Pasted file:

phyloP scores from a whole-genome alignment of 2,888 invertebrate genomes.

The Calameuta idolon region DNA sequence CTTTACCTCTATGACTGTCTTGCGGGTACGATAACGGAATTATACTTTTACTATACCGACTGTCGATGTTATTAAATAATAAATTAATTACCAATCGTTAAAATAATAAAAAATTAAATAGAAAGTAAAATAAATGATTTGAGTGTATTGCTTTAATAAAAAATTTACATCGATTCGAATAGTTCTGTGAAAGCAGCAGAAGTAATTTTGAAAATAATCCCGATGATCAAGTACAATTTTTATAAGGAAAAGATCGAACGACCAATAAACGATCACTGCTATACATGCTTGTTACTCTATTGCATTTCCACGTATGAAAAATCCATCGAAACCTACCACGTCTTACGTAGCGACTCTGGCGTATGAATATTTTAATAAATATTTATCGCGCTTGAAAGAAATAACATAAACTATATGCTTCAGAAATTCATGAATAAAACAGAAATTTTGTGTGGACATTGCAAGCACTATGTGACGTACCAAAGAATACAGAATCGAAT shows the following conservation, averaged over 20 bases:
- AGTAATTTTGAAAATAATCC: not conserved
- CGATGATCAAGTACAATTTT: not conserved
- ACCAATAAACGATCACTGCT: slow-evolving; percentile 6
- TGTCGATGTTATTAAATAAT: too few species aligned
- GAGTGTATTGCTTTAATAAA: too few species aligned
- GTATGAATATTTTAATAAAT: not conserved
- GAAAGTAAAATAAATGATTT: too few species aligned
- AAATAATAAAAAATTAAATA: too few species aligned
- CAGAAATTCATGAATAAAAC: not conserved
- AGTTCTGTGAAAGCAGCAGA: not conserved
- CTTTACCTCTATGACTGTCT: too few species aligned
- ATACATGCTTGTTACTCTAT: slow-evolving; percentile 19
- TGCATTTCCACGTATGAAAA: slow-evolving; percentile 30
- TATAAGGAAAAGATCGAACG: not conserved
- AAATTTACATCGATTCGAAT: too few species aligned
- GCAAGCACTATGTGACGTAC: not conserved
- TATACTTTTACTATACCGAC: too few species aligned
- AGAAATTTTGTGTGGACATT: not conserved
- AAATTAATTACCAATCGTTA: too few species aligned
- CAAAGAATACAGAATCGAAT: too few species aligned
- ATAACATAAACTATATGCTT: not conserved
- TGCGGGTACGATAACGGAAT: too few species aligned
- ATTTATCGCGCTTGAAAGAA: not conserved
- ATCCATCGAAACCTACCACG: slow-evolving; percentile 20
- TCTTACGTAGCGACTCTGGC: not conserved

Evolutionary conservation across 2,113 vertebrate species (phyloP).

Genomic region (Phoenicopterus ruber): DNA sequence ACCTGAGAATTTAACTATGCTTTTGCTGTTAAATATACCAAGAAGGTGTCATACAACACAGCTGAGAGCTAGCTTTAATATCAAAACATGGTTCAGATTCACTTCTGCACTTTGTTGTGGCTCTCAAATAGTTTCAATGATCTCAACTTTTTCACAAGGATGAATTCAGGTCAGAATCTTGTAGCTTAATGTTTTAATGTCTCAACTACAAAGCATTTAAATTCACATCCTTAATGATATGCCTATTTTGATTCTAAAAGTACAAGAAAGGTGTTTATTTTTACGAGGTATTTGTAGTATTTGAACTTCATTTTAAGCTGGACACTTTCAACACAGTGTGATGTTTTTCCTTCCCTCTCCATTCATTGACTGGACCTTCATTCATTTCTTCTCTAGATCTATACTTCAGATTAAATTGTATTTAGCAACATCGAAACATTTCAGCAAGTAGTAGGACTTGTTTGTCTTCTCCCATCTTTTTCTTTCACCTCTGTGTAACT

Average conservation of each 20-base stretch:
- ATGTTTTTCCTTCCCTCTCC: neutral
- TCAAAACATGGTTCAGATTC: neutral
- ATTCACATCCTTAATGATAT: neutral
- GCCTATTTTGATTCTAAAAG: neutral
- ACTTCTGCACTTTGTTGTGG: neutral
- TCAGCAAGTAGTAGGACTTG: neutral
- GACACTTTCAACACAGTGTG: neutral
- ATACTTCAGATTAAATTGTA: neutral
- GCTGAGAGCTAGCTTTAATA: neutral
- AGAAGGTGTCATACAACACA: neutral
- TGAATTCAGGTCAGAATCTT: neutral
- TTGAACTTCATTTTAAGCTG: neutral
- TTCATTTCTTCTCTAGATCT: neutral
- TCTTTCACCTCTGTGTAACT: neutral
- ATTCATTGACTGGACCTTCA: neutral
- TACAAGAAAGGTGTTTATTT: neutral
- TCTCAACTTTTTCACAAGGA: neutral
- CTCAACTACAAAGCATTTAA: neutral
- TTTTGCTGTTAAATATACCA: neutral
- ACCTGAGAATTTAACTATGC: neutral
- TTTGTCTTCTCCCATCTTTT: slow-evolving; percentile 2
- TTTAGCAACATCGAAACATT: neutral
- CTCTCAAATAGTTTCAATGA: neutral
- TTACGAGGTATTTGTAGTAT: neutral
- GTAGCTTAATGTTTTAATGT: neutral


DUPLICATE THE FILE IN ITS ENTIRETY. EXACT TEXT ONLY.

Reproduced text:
phyloP scores from a whole-genome alignment of 2,888 invertebrate genomes.

The Calameuta idolon region DNA sequence CTTTACCTCTATGACTGTCTTGCGGGTACGATAACGGAATTATACTTTTACTATACCGACTGTCGATGTTATTAAATAATAAATTAATTACCAATCGTTAAAATAATAAAAAATTAAATAGAAAGTAAAATAAATGATTTGAGTGTATTGCTTTAATAAAAAATTTACATCGATTCGAATAGTTCTGTGAAAGCAGCAGAAGTAATTTTGAAAATAATCCCGATGATCAAGTACAATTTTTATAAGGAAAAGATCGAACGACCAATAAACGATCACTGCTATACATGCTTGTTACTCTATTGCATTTCCACGTATGAAAAATCCATCGAAACCTACCACGTCTTACGTAGCGACTCTGGCGTATGAATATTTTAATAAATATTTATCGCGCTTGAAAGAAATAACATAAACTATATGCTTCAGAAATTCATGAATAAAACAGAAATTTTGTGTGGACATTGCAAGCACTATGTGACGTACCAAAGAATACAGAATCGAAT shows the following conservation, averaged over 20 bases:
- AGTAATTTTGAAAATAATCC: not conserved
- CGATGATCAAGTACAATTTT: not conserved
- ACCAATAAACGATCACTGCT: slow-evolving; percentile 6
- TGTCGATGTTATTAAATAAT: too few species aligned
- GAGTGTATTGCTTTAATAAA: too few species aligned
- GTATGAATATTTTAATAAAT: not conserved
- GAAAGTAAAATAAATGATTT: too few species aligned
- AAATAATAAAAAATTAAATA: too few species aligned
- CAGAAATTCATGAATAAAAC: not conserved
- AGTTCTGTGAAAGCAGCAGA: not conserved
- CTTTACCTCTATGACTGTCT: too few species aligned
- ATACATGCTTGTTACTCTAT: slow-evolving; percentile 19
- TGCATTTCCACGTATGAAAA: slow-evolving; percentile 30
- TATAAGGAAAAGATCGAACG: not conserved
- AAATTTACATCGATTCGAAT: too few species aligned
- GCAAGCACTATGTGACGTAC: not conserved
- TATACTTTTACTATACCGAC: too few species aligned
- AGAAATTTTGTGTGGACATT: not conserved
- AAATTAATTACCAATCGTTA: too few species aligned
- CAAAGAATACAGAATCGAAT: too few species aligned
- ATAACATAAACTATATGCTT: not conserved
- TGCGGGTACGATAACGGAAT: too few species aligned
- ATTTATCGCGCTTGAAAGAA: not conserved
- ATCCATCGAAACCTACCACG: slow-evolving; percentile 20
- TCTTACGTAGCGACTCTGGC: not conserved

Evolutionary conservation across 2,113 vertebrate species (phyloP).

Genomic region (Phoenicopterus ruber): DNA sequence ACCTGAGAATTTAACTATGCTTTTGCTGTTAAATATACCAAGAAGGTGTCATACAACACAGCTGAGAGCTAGCTTTAATATCAAAACATGGTTCAGATTCACTTCTGCACTTTGTTGTGGCTCTCAAATAGTTTCAATGATCTCAACTTTTTCACAAGGATGAATTCAGGTCAGAATCTTGTAGCTTAATGTTTTAATGTCTCAACTACAAAGCATTTAAATTCACATCCTTAATGATATGCCTATTTTGATTCTAAAAGTACAAGAAAGGTGTTTATTTTTACGAGGTATTTGTAGTATTTGAACTTCATTTTAAGCTGGACACTTTCAACACAGTGTGATGTTTTTCCTTCCCTCTCCATTCATTGACTGGACCTTCATTCATTTCTTCTCTAGATCTATACTTCAGATTAAATTGTATTTAGCAACATCGAAACATTTCAGCAAGTAGTAGGACTTGTTTGTCTTCTCCCATCTTTTTCTTTCACCTCTGTGTAACT

Average conservation of each 20-base stretch:
- ATGTTTTTCCTTCCCTCTCC: neutral
- TCAAAACATGGTTCAGATTC: neutral
- ATTCACATCCTTAATGATAT: neutral
- GCCTATTTTGATTCTAAAAG: neutral
- ACTTCTGCACTTTGTTGTGG: neutral
- TCAGCAAGTAGTAGGACTTG: neutral
- GACACTTTCAACACAGTGTG: neutral
- ATACTTCAGATTAAATTGTA: neutral
- GCTGAGAGCTAGCTTTAATA: neutral
- AGAAGGTGTCATACAACACA: neutral
- TGAATTCAGGTCAGAATCTT: neutral
- TTGAACTTCATTTTAAGCTG: neutral
- TTCATTTCTTCTCTAGATCT: neutral
- TCTTTCACCTCTGTGTAACT: neutral
- ATTCATTGACTGGACCTTCA: neutral
- TACAAGAAAGGTGTTTATTT: neutral
- TCTCAACTTTTTCACAAGGA: neutral
- CTCAACTACAAAGCATTTAA: neutral
- TTTTGCTGTTAAATATACCA: neutral
- ACCTGAGAATTTAACTATGC: neutral
- TTTGTCTTCTCCCATCTTTT: slow-evolving; percentile 2
- TTTAGCAACATCGAAACATT: neutral
- CTCTCAAATAGTTTCAATGA: neutral
- TTACGAGGTATTTGTAGTAT: neutral
- GTAGCTTAATGTTTTAATGT: neutral